Does PPACA Cut Medicare FFS Spending or Not?

Chris Van Hollen, a prominent House Democrat, suggests that PPACA does not really cut Medicare FFS. John McCormack of the Weekly Standard has a great post clarifying matters:


“Obiously there’s been a lot of misinformation,” Van Hollen said, “on what exactly happened with respect to Medicare financing” in the national health care law. Van Hollen said that the Obamacare’s Medicare cuts are “primarily changes in the Medicare Advantage plan.”

“It’s important to understand that the Medicare Advantage plan was subsidized with about 114 percent of the regular Medicare fee-for-service plan,” said Van Hollen. “And as a result, not only were taxpayers giving an additional subsidy to these health insurance companies … but other folks in the fee for service Medicare were actually subsidizing these other plans.”

There are a lot of problems with Van Hollen’s argument. First, Medicare Advantage is popular with the 10 million seniors who choose it, and some insurance companies are already dropping their Medicare Advantage plans because of Obamacare.

Second, the Medicare cuts in Obamacare are not “primarily” cuts to Medicare Advantage. Only $136 billion of the more than $500 billion in Medicare “savings” by 2019 come from cutting Medicare Advantage. Most of the cuts are to hospital and doctor reimbursement rates. 

Many left-of-center wonks have placed heavy emphasis on the seriousness of the Medicare FFS cuts, contrasting this against the unseriousness of various Republican alternatives. Chris Van Hollen is not a wonk. He is a politician. And his tack is to condemn serious Republican alternatives, like the Ryan Roadmap, as draconian. Politics!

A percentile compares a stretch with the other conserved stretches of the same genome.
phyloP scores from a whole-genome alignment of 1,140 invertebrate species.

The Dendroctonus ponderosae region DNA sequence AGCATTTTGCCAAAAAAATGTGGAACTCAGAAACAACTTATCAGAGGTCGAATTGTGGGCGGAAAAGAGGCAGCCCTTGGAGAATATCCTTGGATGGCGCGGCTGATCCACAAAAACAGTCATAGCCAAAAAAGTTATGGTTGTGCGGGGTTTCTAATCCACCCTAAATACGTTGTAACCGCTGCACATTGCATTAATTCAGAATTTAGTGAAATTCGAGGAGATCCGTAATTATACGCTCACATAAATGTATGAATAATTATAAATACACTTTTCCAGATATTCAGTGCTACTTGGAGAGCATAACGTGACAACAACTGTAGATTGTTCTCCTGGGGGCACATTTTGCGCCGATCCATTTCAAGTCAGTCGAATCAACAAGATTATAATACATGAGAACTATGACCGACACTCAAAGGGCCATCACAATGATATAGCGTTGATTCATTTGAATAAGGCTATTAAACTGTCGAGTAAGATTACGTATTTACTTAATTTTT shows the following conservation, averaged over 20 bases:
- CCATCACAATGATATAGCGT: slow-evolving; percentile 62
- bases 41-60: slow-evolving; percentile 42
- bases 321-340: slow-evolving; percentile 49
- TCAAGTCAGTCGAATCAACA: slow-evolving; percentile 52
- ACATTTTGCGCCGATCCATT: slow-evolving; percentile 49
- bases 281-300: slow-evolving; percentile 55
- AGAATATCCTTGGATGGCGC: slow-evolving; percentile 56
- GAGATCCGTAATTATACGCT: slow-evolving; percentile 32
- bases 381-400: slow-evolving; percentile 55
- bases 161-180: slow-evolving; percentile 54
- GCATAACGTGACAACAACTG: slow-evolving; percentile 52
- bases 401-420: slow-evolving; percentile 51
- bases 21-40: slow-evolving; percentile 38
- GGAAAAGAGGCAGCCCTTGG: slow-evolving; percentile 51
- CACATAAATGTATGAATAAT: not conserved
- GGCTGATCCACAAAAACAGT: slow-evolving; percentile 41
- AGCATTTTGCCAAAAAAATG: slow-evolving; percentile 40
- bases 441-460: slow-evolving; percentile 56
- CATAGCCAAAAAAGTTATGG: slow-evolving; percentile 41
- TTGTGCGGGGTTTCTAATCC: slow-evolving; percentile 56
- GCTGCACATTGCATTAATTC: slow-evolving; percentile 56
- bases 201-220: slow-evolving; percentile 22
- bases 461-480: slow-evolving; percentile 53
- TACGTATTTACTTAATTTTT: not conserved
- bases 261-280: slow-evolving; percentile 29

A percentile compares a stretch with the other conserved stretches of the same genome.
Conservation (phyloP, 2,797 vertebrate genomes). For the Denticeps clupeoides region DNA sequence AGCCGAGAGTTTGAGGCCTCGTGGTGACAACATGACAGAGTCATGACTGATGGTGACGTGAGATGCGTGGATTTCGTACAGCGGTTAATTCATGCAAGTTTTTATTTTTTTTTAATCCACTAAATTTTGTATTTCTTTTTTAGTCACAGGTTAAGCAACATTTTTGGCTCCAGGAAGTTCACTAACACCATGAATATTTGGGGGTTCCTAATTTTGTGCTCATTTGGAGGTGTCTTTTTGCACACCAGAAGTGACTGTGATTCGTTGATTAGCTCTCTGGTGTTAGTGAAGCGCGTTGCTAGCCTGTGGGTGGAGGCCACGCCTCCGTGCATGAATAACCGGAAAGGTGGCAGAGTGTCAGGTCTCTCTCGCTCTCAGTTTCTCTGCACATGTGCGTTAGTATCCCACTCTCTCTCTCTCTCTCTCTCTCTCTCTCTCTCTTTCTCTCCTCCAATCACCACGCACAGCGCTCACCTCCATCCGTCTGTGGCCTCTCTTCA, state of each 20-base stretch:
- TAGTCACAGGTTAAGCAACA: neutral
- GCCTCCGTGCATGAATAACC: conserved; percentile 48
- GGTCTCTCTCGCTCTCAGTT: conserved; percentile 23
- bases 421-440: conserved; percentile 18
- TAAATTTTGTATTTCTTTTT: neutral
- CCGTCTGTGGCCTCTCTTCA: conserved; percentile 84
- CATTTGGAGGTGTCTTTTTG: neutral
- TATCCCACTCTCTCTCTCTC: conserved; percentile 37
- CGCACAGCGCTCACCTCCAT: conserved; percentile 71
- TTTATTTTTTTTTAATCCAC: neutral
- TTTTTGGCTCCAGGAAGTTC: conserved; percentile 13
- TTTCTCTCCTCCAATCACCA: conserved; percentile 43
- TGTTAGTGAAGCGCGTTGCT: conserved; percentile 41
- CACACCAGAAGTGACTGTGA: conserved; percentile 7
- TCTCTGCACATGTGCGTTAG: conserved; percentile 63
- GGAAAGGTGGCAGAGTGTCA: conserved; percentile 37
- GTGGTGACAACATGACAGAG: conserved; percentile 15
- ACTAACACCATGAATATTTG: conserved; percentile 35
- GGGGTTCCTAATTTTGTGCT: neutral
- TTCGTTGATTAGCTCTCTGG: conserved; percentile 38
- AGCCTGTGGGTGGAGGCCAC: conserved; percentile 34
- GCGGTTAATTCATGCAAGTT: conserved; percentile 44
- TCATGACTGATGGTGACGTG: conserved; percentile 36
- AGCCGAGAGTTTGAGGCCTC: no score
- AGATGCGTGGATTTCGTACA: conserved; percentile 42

McCormack’s post goes on to contrast arguments made by Governor Mitch Daniels and Rep. Paul Ryan:


Some conservatives like Indiana governor Mitch Daniels have scolded fellow Republicans for playing the “granny card” against the Democrats who voted for Obamacare and its Medicare cuts.  ”I do not think it was a proud moment for the Republican Party at all,” Daniels said in June. “Medicare is going to have to change. I have to say, the granny card has been played so cynically against Republicans so many times, that I can certainly understand the turnabout there. But it is not a grownup attitude.”

This is a fair assessment. I’d go further and argue that the problem with the Medicare FFS cuts is that they’re unlikely to stick. This is an argument that infuriates many proponents of PPACA. But here’s the thing: without reforms that will actually make Medicare more cost-effective, like a competitive pricing system that offers a real-world benchmark for FFS, there is nothing to prevent a new round of “doc fixes.”

But Ryan takes a different approach. When Democrats attack him for wanting to “privatize” Medicare, he counterpunches that Democrats are the ones who have slashed the program for current beneficiaries and want to impose a “rationing system“; he simply wants a free-market reform for those under 55.

“What I’m proposing is, make sure that we don’t cut benefits to people in and near retirement, 55 and above,” Ryan said during a debate on CNN last month with Democratic congresswoman Debbie Wasserman-Schultz. ”They just took $522 billion out of the Medicare fund to spend it on another government program. They are the ones who raided Medicare.”

This strikes me as a plausible argument, but I agree with Gov. Daniels that we also need to take action to reduce the cost of covering people in and near retirement. 

Reihan Salam — Reihan Salam is executive editor of National Review and a National Review Institute policy fellow.

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